You are not alone if you have developed blemishes from wearing face masks during the COVID-19 pandemic. The condition is medically known as acne mechanica, and has long afflicted motorcyclists, healthcare workers, construction workers and athletes, among others. To understand why more people are experiencing this now, we spoke to Dr Teo Wan Lin. The founder of TWL Specialist Skin & Laser Centre, Dr Teo also shared useful measures for alleviating the condition.
“Acne mechanica is a type of acne that is exacerbated by the process of occlusion. Simply put, it’s a phenomenon observed in individuals who need to wear facial coverings or headgear, such as protective helmets, for extended periods of time,” she explained.
“Acne then develops in areas of the skin that are in contact with fabric linings and straps of headgear. Heat, sweat, sebum and humidity easily make those areas a breeding ground for bacteria – namely Propionibacterium acnes, also known as P. acnes. This is what causes common acne. In the case of face mask usage, acne is usually clustered around the nose and mouth region,” she observed.
Since we can’t avoid mask-wearing, which is still mandatory in public spaces as a measure to contain the devastating coronavirus, what we can do is pay more attention to skincare. On this note, Dr Teo emphasised that the fundamental step is cleansing.
In addition to removing the impurities that encourage bacterial growth, Dr Teo pointed out that “cleansing is also a way for us to maintain the skin’s healthy microbiome level”.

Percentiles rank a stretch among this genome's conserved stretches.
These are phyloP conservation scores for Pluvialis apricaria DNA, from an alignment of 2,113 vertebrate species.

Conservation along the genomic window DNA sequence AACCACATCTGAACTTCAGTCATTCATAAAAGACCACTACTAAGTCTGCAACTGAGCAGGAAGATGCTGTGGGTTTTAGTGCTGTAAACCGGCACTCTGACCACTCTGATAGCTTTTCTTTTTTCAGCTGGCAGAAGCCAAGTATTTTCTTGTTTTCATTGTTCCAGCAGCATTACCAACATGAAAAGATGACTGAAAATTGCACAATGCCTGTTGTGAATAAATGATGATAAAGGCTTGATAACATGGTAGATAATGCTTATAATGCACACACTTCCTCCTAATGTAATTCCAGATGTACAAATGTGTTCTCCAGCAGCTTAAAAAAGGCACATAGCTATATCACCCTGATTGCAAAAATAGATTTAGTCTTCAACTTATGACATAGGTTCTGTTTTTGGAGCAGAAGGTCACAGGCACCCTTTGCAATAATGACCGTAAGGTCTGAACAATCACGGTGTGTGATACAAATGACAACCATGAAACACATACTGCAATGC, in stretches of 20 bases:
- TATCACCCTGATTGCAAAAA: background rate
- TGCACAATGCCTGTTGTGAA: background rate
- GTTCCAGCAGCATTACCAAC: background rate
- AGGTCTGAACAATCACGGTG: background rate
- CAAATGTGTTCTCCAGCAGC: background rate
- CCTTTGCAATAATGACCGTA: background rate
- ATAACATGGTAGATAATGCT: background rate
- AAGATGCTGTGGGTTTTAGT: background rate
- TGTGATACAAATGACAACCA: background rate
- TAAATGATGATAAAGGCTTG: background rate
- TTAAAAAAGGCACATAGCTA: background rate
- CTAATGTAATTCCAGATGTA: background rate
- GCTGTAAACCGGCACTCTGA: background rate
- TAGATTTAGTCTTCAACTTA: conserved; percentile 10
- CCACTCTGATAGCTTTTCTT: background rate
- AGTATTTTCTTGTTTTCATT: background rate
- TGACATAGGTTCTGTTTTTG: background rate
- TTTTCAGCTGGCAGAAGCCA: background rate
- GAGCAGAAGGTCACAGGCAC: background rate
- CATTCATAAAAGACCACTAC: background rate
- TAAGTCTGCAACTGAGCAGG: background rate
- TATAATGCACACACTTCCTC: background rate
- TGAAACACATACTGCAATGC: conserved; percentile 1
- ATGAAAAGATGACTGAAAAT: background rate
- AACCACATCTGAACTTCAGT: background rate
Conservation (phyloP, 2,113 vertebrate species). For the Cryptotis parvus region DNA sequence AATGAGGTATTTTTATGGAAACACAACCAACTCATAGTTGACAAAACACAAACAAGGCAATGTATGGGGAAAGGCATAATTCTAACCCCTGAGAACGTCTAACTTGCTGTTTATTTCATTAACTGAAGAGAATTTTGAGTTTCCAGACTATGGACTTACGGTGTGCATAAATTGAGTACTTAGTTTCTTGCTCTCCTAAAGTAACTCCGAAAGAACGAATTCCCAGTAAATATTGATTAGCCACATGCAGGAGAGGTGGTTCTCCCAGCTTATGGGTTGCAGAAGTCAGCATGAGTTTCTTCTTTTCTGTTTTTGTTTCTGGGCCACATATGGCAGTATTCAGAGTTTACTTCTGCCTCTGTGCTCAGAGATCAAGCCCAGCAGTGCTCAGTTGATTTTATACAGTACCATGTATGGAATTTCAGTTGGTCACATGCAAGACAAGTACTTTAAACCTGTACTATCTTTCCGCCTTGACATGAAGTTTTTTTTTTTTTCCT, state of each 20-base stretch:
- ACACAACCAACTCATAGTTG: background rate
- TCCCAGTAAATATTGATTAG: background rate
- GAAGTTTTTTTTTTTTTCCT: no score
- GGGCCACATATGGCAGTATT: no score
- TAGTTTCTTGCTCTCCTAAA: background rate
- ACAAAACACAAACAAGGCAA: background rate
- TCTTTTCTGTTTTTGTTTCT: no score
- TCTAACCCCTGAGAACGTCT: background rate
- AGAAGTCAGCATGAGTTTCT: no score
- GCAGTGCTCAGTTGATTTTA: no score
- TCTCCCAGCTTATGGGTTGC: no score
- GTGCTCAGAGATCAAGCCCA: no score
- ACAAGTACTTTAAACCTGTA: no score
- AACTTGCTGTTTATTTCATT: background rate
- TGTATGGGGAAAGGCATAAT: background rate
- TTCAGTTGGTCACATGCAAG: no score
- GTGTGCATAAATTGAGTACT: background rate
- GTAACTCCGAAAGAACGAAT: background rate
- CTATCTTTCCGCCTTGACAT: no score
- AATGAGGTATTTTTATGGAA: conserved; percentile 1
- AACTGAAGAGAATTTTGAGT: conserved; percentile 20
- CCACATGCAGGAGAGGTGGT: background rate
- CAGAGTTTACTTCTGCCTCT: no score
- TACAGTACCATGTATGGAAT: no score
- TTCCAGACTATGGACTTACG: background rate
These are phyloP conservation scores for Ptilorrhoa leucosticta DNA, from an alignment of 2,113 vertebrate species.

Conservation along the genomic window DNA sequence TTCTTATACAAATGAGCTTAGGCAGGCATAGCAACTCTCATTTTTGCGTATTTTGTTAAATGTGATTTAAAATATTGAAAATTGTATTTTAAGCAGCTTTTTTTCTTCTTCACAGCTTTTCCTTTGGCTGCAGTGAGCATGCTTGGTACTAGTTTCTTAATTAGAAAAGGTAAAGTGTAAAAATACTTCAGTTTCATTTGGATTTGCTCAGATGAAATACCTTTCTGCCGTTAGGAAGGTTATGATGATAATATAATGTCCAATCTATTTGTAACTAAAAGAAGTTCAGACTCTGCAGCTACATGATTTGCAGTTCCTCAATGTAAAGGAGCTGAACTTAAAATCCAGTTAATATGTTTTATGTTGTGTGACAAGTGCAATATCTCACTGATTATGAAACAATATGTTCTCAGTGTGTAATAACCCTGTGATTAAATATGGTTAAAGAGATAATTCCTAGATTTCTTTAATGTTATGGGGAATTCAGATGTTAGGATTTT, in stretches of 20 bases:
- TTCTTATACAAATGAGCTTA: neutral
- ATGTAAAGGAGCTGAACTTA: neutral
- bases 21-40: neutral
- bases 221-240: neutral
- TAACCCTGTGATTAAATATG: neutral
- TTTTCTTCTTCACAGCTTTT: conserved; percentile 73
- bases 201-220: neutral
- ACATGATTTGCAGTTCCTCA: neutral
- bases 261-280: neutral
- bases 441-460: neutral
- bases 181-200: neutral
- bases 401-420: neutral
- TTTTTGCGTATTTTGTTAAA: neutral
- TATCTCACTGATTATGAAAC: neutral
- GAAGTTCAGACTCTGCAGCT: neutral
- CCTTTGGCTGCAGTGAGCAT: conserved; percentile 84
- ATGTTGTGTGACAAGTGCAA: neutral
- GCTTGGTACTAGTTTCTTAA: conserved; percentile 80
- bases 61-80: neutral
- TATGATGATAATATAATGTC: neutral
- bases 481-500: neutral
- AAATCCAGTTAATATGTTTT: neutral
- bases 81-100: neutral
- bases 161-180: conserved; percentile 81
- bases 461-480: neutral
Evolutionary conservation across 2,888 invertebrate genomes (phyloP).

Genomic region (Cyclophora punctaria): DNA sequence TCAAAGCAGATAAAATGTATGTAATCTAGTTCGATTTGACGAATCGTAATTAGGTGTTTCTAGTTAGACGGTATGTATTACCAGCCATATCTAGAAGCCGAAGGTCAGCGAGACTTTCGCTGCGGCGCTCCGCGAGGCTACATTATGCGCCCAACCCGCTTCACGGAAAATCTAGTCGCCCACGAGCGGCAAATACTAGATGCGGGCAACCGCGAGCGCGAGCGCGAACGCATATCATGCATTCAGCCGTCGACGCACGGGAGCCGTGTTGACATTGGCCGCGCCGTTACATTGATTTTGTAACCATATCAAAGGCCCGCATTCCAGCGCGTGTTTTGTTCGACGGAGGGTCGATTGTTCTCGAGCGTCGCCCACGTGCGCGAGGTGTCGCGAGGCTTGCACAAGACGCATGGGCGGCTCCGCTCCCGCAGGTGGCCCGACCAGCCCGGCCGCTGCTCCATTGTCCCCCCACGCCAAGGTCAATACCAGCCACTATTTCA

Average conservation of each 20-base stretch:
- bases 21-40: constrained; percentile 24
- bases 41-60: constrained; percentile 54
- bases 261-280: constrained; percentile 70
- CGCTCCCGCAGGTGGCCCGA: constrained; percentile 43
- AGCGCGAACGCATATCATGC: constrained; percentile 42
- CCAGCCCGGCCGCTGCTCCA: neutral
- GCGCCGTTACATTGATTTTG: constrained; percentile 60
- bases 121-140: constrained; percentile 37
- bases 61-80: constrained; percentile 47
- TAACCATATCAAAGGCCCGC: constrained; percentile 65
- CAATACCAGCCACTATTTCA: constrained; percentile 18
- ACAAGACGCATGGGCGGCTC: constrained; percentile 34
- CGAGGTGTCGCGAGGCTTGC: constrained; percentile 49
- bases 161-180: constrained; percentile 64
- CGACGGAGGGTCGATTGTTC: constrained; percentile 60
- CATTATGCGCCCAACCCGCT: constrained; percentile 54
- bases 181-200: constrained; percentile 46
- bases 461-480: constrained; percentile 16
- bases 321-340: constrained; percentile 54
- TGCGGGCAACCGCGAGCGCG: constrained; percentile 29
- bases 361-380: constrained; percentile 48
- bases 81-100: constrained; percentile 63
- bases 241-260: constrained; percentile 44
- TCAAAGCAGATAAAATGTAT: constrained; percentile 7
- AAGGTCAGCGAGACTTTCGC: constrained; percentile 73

If your automatic response to blemishes is to “attack” them with an arsenal of anti-acne products, think again. Dr Teo warned that some ingredients such as salicylic acid, tea tree oil and benzoyl peroxide may irritate the skin, and thus potentially cause complications. In fact, benzoyl peroxide isn’t just harsh, but also bleaches fabrics like those in your mask and clothes. Dr Teo suggested reaching for products that soothe, hydrate and protect the skin instead.
Speaking of fabric, let’s consider the root of the problem: the mask. Breathable and natural fibres such as cotton and linen are recommended over single-use surgical masks (which should be prioritised for healthcare and essential workers anyway). However, reusable masks need to be washed and sanitised regularly if they are to protect us from microdroplets. If you use a water-resistant mask, be sure that the synthetic material has antimicrobial properties too.
We took comfort in knowing that when properly cared for, acne flares typically subside within a week. Take note if your blemishes appear as fine bumps though – they could be caused by fungus. And if they are unusually inflamed and persistent, there’s a possibility that it could be caused by Gram-negative bacteria. In both cases, Dr Teo recommends a visit to the clinic.
For more information, visit Dr TWL Dermaceuticals’ website.